What houses have you lived in that stand out in your mind? Have you ever named your house/s?

Paper, Pens, and Post-Its

IMG_4841

Backpacks for a new school year

Book stores top my list of pleasant stores to visit. Office supply stores come in second. Yesterday I stopped into Office Depot to buy a medium spiral notebook, the size that fits in my purse. A helpful young man directed me to Aisle 13 where I found a 3-pack with red, blue, and black covers. Of course, I couldn’t check out yet. What if I’d forgotten something? Better to refresh my mind. So, I strolled other aisles, as I’m prone to do. Good thing. I soon recalled I hadn’t yet picked up my donations for Project 1649, Rock County’s organization that helps homeless youths. I kept roaming but with a new purpose. I wandered, analyzing, choosing.  Backpacks, pens, pencils, highlighters.

From an early age I’ve loved school and office supplies. I guess it’s how I roll. In first grade I had a box of Jumbo Crayons. In those days, the eight colors came in a heavy, flat cardboard box with a lift-off lid. I recall placing the colors in a special order. Purple and orange were always in the center. They were the royalty, the king and queen. Brown and green were on each side, the courtiers. And on. Not sure why I did this, except for my enchantment with stories my mom read from Grimm’s Fairy Tales. As I arranged the vibrant colors, I’d think of the stories. A daydreamer.

Vintage ad for Nifty Notebook

Vintage ad for Nifty Notebook, 1963

The appearance of the Nifty Notebook in about 5th grade awed me. It had a such a cool, sleek look with it’s two top holes, and magnetic pencil box. A vintage ad from Newspapers.com shows it on sale for $.98 with filler paper at $.69. It was a bit pricey for a large family in the early 1960’s. I knew if I wanted such a cool notebook, I’d have to buy it myself with earned money. And I did. I saved and bought a lovely green version. Although I only used it for a year or so, I held on to it for ages, buried in my bottom dresser drawer, then in a box. Memories.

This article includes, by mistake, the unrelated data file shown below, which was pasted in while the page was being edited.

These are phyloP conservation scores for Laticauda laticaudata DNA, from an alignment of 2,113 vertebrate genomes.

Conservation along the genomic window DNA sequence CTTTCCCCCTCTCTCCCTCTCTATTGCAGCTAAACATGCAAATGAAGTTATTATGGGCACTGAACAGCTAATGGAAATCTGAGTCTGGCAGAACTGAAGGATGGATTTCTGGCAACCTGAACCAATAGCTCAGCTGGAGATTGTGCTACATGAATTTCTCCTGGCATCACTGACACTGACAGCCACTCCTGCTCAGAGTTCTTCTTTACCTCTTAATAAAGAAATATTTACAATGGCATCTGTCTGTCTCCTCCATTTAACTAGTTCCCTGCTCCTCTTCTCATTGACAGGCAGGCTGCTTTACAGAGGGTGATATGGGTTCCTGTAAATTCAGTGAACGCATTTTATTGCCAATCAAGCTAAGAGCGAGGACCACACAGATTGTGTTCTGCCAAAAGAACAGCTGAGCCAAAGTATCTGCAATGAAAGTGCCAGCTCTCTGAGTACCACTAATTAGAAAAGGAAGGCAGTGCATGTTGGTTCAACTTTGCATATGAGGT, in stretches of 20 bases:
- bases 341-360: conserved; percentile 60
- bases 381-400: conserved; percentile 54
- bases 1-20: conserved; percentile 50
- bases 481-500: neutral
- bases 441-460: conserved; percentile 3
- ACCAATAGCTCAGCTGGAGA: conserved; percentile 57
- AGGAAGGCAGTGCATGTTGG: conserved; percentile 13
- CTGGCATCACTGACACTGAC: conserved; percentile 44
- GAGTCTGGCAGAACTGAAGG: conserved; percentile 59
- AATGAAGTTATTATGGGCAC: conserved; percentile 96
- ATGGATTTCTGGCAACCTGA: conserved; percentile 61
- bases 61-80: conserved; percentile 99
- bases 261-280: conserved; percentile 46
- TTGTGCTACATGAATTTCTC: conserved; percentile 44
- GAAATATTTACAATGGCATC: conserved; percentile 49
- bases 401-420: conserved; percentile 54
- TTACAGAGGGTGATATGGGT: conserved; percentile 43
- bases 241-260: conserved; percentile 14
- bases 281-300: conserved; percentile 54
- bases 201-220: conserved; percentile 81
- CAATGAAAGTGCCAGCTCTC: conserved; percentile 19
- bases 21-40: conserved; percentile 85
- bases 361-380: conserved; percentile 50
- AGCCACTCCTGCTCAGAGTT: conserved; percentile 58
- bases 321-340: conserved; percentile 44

August is the month to hunt for and buy school supplies. Shopping for them, or even just strolling through the stores brings back the excitement of Back-to-School. Backpacks, three-ring binders with fresh packages of notebook paper, colorful pocket folders, pencils and pens, erasers, rulers, scissors, index cards, composition books. And who can forget the fragrant smell of a new box of crayons?

IMG_4830 I recall shopping with my sons for their supplies when they were young. It was a fun time, bursting with anticipation for a new school year, a year to be filled with learning and creativity. Using their brand-new supplies, they learned printing, handwriting and telling stories. They painted and colored. They wrote spelling words and numbers. They made images from their growing minds.

I’ve been a student, a mom, a secretary, and a writer.  In the wonder and joy of each profession I’ve needed these supplies. They’re the tools used to communicate and to create. Of course, I haven’t touched on the technology that first came in my sons’ middle years. The wonder of that is for a different post.

Today’s Accomplishments

It’s been 5+ years since my last blog post. Much has happened since then but I won’t try to catch up now. Today, I…

… Cleaned the gutters. To be truthful, I hired a recommended pro to clean them. I just wrote the check. The growing forest of tiny maple trees that yesterday clogged the front expanse and back corners of my gutters is now gone. Cleared away. During thunderstorms I can rest easy, at least until fall.

… Met with my dietician to review what I have been eating, should be eating, how much of it, along with a few helpful tips to keep me on track. Good motivation for the coming months, if only I can stick to it. I also learned she’s retiring next month. Good news for her, not so much for me. I’ll miss our meetings.